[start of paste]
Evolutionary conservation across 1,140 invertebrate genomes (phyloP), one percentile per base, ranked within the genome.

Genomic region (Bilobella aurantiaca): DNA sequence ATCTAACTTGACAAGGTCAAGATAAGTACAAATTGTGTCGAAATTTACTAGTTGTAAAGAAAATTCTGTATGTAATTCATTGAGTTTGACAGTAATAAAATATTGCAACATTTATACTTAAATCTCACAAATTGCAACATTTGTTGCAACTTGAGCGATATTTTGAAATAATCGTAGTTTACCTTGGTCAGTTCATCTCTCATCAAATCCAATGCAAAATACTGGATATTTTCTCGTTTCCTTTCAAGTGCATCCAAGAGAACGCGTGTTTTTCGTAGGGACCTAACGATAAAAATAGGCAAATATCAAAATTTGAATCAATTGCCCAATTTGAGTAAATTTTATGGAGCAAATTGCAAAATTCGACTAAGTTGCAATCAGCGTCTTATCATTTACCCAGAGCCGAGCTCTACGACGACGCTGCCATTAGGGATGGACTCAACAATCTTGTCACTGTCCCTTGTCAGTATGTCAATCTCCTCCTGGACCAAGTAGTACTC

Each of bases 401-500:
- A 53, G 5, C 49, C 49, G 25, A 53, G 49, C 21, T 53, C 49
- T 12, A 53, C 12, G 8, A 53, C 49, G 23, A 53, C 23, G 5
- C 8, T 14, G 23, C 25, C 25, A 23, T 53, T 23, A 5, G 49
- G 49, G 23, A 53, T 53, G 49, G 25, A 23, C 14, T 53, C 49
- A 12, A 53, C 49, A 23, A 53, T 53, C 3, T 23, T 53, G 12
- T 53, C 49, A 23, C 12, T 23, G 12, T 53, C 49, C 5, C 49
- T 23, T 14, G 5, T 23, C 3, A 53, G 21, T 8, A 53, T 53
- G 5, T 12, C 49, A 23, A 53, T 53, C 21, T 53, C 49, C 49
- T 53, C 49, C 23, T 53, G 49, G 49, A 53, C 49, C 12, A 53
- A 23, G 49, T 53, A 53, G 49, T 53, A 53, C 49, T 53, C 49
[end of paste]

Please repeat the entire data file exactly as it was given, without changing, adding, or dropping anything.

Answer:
Evolutionary conservation across 1,140 invertebrate genomes (phyloP), one percentile per base, ranked within the genome.

Genomic region (Bilobella aurantiaca): DNA sequence ATCTAACTTGACAAGGTCAAGATAAGTACAAATTGTGTCGAAATTTACTAGTTGTAAAGAAAATTCTGTATGTAATTCATTGAGTTTGACAGTAATAAAATATTGCAACATTTATACTTAAATCTCACAAATTGCAACATTTGTTGCAACTTGAGCGATATTTTGAAATAATCGTAGTTTACCTTGGTCAGTTCATCTCTCATCAAATCCAATGCAAAATACTGGATATTTTCTCGTTTCCTTTCAAGTGCATCCAAGAGAACGCGTGTTTTTCGTAGGGACCTAACGATAAAAATAGGCAAATATCAAAATTTGAATCAATTGCCCAATTTGAGTAAATTTTATGGAGCAAATTGCAAAATTCGACTAAGTTGCAATCAGCGTCTTATCATTTACCCAGAGCCGAGCTCTACGACGACGCTGCCATTAGGGATGGACTCAACAATCTTGTCACTGTCCCTTGTCAGTATGTCAATCTCCTCCTGGACCAAGTAGTACTC

Each of bases 401-500:
- A 53, G 5, C 49, C 49, G 25, A 53, G 49, C 21, T 53, C 49
- T 12, A 53, C 12, G 8, A 53, C 49, G 23, A 53, C 23, G 5
- C 8, T 14, G 23, C 25, C 25, A 23, T 53, T 23, A 5, G 49
- G 49, G 23, A 53, T 53, G 49, G 25, A 23, C 14, T 53, C 49
- A 12, A 53, C 49, A 23, A 53, T 53, C 3, T 23, T 53, G 12
- T 53, C 49, A 23, C 12, T 23, G 12, T 53, C 49, C 5, C 49
- T 23, T 14, G 5, T 23, C 3, A 53, G 21, T 8, A 53, T 53
- G 5, T 12, C 49, A 23, A 53, T 53, C 21, T 53, C 49, C 49
- T 53, C 49, C 23, T 53, G 49, G 49, A 53, C 49, C 12, A 53
- A 23, G 49, T 53, A 53, G 49, T 53, A 53, C 49, T 53, C 49